Demand outpacing production can be a good problem to have, but it’s also a challenge for executives who must figure out how to squeeze more volume out of existing resources.
’14 Durango arrives in fourth-quarter.
DETROIT –insiders predict increased demand when a heavily refreshed ’14 Dodge Durango hits dealers later this year, but that could cause constraints at the factory where the SUV is assembled.
For ’14, the Durango gets an 8-speed automatic transmission, an overhauled interior and modified exterior design. Executives have spoken of increasing marketing for the SUV, which largely has been dormant of late.
“We’re really thrilled about the new Durango that we’ve got coming,” Scott Garberding, senior vice president-manufacturing, tells reporters at the auto maker’s Jefferson North Assembly Plant here, where the Durango shares capacity with the high-volume Jeep Grand Cherokee. “I think it’ll be very well-received and give us some more problems to solve and thinking to do.”
Should demand exceed production,can shift the mix between the Durango and Grand Cherokee, Garberding says, or “we would look at other plants or other facilities for the option of producing it there.”
Chrysler also still is investigating how to increase Wrangler production, a constraint the auto maker has faced for years. The Toledo, OH, plant is running two shifts, compared with the Grand Cherokee and Ram truck plants, which operate with three crews.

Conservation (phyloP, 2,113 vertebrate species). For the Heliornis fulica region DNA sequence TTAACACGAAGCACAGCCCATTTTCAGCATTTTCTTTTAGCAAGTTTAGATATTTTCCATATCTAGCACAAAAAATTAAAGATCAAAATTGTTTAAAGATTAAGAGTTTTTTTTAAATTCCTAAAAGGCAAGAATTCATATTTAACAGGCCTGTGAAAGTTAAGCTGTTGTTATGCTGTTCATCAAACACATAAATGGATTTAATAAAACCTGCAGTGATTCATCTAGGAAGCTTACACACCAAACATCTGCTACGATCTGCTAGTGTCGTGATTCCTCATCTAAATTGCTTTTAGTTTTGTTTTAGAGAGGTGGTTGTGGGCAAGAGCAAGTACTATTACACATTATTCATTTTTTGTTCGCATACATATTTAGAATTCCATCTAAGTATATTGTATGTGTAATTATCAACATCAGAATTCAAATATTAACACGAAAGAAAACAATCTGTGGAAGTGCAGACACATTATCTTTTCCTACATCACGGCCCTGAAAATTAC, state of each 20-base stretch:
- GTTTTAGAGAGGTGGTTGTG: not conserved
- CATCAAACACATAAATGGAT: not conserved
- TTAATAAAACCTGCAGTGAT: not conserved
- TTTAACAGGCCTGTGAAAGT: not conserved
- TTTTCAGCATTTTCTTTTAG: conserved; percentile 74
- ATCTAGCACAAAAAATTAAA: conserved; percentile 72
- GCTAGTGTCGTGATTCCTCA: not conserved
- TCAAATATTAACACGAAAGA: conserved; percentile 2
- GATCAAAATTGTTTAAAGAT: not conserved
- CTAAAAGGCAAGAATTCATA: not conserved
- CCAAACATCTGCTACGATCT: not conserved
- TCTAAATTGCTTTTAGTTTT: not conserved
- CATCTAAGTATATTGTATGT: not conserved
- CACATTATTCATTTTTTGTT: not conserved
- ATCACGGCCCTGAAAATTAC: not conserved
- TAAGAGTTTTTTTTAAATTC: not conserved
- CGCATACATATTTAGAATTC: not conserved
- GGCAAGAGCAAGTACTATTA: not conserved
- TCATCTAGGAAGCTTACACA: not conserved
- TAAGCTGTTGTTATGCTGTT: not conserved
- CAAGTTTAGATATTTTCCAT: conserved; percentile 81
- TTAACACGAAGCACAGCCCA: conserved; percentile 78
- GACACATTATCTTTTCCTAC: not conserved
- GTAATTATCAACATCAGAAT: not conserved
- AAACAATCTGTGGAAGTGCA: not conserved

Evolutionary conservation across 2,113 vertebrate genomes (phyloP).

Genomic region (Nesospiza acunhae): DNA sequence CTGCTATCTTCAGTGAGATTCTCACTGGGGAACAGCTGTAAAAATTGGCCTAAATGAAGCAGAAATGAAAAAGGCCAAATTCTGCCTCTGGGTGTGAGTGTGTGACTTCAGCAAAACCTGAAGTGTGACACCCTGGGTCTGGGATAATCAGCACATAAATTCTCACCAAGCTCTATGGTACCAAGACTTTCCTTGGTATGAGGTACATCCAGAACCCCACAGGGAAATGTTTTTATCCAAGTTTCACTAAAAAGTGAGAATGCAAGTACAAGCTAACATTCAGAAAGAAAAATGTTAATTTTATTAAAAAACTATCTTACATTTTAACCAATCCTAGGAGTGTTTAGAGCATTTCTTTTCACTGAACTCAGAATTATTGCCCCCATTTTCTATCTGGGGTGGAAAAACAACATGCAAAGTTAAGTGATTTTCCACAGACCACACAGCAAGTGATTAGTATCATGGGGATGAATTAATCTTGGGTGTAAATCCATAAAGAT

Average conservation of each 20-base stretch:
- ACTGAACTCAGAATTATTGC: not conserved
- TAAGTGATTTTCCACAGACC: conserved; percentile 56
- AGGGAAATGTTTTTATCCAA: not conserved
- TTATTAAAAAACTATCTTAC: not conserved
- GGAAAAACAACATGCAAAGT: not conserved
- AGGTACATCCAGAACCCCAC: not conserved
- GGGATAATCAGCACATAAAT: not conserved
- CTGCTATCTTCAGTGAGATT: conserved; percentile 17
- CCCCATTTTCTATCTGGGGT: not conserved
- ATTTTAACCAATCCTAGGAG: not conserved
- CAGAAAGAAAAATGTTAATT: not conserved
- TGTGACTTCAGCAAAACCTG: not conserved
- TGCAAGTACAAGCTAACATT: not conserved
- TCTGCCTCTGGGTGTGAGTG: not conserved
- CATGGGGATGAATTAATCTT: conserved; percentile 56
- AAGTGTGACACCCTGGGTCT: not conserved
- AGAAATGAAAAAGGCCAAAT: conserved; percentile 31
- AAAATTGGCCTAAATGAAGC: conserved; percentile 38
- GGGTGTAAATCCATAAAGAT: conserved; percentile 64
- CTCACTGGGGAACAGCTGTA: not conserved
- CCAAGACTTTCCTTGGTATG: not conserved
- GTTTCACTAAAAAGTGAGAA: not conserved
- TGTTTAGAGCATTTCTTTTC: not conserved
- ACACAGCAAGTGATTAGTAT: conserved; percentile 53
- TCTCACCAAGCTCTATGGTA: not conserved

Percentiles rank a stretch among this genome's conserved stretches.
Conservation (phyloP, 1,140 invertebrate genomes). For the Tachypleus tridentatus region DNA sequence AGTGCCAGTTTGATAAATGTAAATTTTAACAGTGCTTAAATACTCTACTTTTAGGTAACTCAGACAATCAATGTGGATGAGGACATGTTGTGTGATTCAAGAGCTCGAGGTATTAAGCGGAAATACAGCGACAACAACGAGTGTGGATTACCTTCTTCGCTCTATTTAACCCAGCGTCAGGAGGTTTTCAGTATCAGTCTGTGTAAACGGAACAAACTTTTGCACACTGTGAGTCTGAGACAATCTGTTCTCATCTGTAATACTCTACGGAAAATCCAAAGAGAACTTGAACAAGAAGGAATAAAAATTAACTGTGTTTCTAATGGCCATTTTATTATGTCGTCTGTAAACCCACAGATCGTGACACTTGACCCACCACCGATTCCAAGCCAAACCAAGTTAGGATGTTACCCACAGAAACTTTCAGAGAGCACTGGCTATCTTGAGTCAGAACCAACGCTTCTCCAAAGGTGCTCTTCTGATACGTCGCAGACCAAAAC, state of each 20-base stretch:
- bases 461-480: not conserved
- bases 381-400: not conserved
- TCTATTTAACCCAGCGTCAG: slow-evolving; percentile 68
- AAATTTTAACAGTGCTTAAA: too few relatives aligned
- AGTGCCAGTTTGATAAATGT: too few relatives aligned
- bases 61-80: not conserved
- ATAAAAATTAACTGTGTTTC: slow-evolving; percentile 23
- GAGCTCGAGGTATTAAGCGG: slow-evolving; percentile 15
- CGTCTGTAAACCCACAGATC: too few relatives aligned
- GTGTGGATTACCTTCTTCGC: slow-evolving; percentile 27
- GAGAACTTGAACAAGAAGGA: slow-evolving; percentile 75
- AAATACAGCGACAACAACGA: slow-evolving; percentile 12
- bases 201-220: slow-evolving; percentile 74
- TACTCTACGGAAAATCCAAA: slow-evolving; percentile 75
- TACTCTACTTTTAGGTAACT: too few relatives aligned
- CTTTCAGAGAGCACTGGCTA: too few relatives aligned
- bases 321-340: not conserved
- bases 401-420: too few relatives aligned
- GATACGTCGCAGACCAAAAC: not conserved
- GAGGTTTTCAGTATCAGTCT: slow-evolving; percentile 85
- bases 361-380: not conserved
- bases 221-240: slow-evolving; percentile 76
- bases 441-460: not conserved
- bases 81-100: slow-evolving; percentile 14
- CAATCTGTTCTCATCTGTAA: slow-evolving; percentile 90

“We’re looking at other ideas, but we’re thrilled at all this demand,” Garberding says. “If it’s looking like demand we can’t meet, we’ll look at big-picture options.
“We’re obviously trying to utilize the assets that we have thoroughly, and we have some interesting ideas that I can’t talk about today in detail to utilize our assets even more so.”
The auto maker has taken smaller steps to increase capacity, eliminating bottlenecks through its World Class Manufacturing, a-Chrysler initiative to improve factory quality. One notable example, Garberding says, is a productivity improvement achieved in the Wrangler paint shop.
The moves are helping limit the need for overtime. While there are three crews at Jefferson North, Garberding says the auto maker will not force employees to work more than 40 hours per week, nor is a fourth shift on the table.
“We can’t run 168 hours a week. This 3-crew schedule works nicely for us because our base schedule is 120 hours a week, so we do have time to get in and do maintenance,” he says. “We’re not working our employees into the ground, either.”
Separately, Chrysler insiders remain confident about the Jeep Cherokee launch, despite a month-long delay to September.
The Cherokee’s rollout has stalled due to software issues within the 9-speed automatic transmission designed byand licensed by the auto maker. “It’s hard to pick that apart,” Garberding says about both manufacturers’ input into the software design.
The SUV takes a new 2.4L engine assembled at Chrysler’s Dundee, MI, plant, which Garberding predicts will “become a heavier part of our schedule” going forward.
Chrysler emphasizes the Cherokee remains on schedule to hit showrooms in the third quarter and it’s not uncommon for an auto maker to tweak a product until the 11th hour.
“I’ve had a few experiences along the way with Jeep, but this is certainly the most visible,” Jim Morrison, director-product marketing, tells WardsAuto.